Aging Well (part II) . . . it is not about me

I just returned from a visit to my place of birth. It was good in that I made it there and back safely (a 13 hour drive). It was also good in that I was able to see the majority of people that I wanted to see. It was emotionally trying though in that I maintain the mental stance that I am not in love with my home-town. From that point of view comes all sorts of internal strife that I must constantly resolve, but the resolution is always impermanent. However, this trip was different in that I realized that I contain, within self, the wherewithal to relinquish those feelings of dread that weave their way into musings about my home-town. By embracing those feelings, by holding those things about those visits that are dear (to me), I can arrive at a higher state of fulfillment.

Photo by Kelly L on Pexels.com

I plan these trips with the idea that I will not be spending much time in the town (city). I inform one or two people beforehand that I am going to blow through. Usually, I am at the mercy of public transport; I drove up this time, whew!!! It was touch and go seeing the individuals with whom I made contact. As many of them did not know that I planned to visit, the results of my impromptu appearance turned out surprisingly well. I have been prone to plan these flash visits because I have yet to resolve those issues from my past that I regularly invoke. Happy to see them, yes. Working to fit them all in, yes. Feeling hurried . . . not so much. I like to do things on my own terms.  But I could do more to make these trips more mutually edifying.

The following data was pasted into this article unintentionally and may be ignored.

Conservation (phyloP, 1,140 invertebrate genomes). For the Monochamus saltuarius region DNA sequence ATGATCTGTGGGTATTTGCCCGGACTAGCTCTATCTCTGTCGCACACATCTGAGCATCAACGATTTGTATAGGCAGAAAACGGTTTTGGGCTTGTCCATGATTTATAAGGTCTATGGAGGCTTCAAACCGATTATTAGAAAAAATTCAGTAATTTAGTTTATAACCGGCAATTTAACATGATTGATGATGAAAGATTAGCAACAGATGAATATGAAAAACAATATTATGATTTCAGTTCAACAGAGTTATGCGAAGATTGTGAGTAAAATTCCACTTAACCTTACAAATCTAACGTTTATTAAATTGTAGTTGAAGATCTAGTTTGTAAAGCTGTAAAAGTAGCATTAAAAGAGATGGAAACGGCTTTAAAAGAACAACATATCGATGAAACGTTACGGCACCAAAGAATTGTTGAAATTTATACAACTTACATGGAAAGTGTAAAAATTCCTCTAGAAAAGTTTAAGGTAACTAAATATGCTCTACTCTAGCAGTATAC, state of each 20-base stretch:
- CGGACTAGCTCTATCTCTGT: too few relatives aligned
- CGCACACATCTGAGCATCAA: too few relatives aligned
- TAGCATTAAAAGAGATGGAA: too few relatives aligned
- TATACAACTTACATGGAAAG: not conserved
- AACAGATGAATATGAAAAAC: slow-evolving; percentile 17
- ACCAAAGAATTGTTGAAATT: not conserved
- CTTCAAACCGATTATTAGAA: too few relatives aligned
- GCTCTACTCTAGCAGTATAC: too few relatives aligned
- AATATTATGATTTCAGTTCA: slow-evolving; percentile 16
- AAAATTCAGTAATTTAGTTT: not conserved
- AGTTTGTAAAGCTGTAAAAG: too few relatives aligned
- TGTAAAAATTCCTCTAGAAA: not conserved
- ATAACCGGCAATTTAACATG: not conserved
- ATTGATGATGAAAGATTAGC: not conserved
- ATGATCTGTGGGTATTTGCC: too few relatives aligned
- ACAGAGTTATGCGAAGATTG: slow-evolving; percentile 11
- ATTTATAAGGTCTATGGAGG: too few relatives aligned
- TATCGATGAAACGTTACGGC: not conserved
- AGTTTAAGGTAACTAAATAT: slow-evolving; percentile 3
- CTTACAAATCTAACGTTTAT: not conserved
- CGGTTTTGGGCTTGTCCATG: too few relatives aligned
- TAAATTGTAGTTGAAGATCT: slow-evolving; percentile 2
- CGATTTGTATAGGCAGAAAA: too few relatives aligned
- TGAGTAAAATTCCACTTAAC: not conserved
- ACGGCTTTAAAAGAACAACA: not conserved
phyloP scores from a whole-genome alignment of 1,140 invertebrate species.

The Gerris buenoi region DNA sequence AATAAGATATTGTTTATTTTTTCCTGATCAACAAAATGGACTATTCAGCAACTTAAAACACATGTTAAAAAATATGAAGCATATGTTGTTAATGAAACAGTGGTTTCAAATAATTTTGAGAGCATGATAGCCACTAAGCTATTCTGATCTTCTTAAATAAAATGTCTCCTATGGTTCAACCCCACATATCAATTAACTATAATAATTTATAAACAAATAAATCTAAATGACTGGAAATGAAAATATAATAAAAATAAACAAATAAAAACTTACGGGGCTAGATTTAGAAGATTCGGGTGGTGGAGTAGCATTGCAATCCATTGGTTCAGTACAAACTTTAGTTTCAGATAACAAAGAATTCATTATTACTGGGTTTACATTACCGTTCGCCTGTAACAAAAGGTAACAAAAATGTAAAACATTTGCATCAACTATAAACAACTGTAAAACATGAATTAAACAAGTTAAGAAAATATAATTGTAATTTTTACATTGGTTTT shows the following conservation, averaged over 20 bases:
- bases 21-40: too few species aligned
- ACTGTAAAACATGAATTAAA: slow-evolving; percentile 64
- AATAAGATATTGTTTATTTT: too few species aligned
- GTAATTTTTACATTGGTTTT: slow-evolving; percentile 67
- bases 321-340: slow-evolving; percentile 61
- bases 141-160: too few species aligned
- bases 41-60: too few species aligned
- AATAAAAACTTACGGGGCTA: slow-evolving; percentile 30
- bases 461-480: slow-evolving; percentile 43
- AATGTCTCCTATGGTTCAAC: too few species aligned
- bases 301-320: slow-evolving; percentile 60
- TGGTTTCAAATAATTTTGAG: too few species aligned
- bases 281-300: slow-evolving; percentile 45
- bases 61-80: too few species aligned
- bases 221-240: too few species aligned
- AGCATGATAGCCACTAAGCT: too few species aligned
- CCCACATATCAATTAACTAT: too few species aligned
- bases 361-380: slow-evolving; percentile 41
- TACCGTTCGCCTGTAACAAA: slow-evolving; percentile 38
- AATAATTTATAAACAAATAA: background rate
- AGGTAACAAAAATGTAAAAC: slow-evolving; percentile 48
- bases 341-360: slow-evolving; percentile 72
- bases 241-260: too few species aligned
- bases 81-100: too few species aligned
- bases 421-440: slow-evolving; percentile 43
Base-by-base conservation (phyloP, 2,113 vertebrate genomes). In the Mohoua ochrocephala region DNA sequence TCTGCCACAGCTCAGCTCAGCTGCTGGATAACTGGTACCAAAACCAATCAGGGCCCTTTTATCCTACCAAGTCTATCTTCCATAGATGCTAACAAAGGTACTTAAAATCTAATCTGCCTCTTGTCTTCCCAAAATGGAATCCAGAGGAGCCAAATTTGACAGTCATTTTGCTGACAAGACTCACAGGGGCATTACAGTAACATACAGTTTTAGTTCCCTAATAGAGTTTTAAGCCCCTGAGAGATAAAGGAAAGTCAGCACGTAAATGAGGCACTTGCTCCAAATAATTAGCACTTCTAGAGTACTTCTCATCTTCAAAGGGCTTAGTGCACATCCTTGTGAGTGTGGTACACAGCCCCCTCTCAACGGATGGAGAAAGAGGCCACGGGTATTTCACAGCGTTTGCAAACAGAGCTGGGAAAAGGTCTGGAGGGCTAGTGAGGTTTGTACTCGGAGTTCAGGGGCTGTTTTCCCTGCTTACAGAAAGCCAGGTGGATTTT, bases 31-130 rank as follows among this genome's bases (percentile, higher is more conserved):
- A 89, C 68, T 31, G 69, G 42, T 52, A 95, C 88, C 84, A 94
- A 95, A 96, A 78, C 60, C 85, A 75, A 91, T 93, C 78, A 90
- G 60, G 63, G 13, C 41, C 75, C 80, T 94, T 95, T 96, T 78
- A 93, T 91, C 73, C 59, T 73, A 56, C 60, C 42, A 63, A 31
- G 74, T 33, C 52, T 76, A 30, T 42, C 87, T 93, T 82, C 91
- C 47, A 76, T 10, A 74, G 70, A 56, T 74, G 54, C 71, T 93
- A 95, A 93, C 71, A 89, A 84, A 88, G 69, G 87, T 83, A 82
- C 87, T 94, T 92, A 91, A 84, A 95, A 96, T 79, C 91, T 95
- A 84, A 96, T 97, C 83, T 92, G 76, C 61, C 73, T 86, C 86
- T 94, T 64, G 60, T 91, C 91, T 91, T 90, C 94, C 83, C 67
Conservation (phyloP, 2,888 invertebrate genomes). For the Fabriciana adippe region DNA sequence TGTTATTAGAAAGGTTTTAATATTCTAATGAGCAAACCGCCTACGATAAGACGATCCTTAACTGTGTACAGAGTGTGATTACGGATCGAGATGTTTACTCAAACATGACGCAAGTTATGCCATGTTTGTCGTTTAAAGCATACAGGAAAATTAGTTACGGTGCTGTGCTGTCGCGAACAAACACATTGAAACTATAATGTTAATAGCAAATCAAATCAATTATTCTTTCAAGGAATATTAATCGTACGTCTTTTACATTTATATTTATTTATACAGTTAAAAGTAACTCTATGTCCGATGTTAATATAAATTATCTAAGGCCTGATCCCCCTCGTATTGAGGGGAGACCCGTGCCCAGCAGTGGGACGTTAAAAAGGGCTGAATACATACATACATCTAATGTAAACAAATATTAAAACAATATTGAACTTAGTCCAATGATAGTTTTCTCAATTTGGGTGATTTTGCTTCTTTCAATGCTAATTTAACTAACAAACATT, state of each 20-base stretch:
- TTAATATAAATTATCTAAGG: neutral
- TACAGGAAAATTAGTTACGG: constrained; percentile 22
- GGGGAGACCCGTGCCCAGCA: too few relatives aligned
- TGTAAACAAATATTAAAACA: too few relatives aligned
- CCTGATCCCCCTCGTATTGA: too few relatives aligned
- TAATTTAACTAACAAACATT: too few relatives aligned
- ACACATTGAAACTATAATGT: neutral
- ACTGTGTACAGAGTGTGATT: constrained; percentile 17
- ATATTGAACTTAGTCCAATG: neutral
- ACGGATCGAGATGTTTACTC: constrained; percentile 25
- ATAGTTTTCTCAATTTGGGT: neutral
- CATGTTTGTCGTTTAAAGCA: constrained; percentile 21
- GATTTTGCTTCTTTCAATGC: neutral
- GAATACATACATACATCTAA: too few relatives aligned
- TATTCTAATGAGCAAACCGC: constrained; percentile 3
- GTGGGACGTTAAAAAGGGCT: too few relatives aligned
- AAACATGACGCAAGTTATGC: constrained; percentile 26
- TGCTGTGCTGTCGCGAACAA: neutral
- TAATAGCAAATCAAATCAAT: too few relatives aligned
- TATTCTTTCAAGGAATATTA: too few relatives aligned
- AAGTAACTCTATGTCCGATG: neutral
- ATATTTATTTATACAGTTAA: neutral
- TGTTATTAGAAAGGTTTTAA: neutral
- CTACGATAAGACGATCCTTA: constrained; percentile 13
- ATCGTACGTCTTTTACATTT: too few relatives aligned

Photo by Helena Lopes on Pexels.com

I typically make light of these trips. I internally scoff at the notion of obligatory sojourns to a place for which I hold minimal regard. Yet, there is the sense of a trout returning to the stream which gave it life when I make these same trips. I do have reasons to visit my home-town. I have friends and family that reside there still. I would admit to no one that a deep sense of nostalgia runs through my being when I am in my home town. The friends that I have there brought me into the full force of this nostalgia during this recent visit. The interest of my friends and family to spend more time with me was foisted upon my being. It was this, coupled with the desire(?) to see a few more people, that brought me to the realization that I do not return to my home-town for my home-town. No!! I return to my home-town for the people that I want to visit.

To live is to die to one's fears, apprehensions and setbacks . . . .
Coming to terms with our demons. The slaying of self for rebirth

S.o then, my demons / daemons can be assuaged only by my willingness to ‘be in my home-town’. Moreover, I must make the effort to not verbalize my ‘intense dislike’ for said place. I must soften that stance by embracing the elements of my home-town towards which I am drawn, from which I derive satisfaction. When, in that town, I must, in effect, go to the mirror and express gratitude for being able to experience those measures of goodness for which I am grateful; both when in my home-town and elsewhere. The issues that are presented to us are but opportunities to be utilized for our own benefit, our own growth. Being able to see them as such is the challenge. Each resolved issue, each surmounted difficulty is another layer to the truer self that is broken through, more karma that becomes softer.

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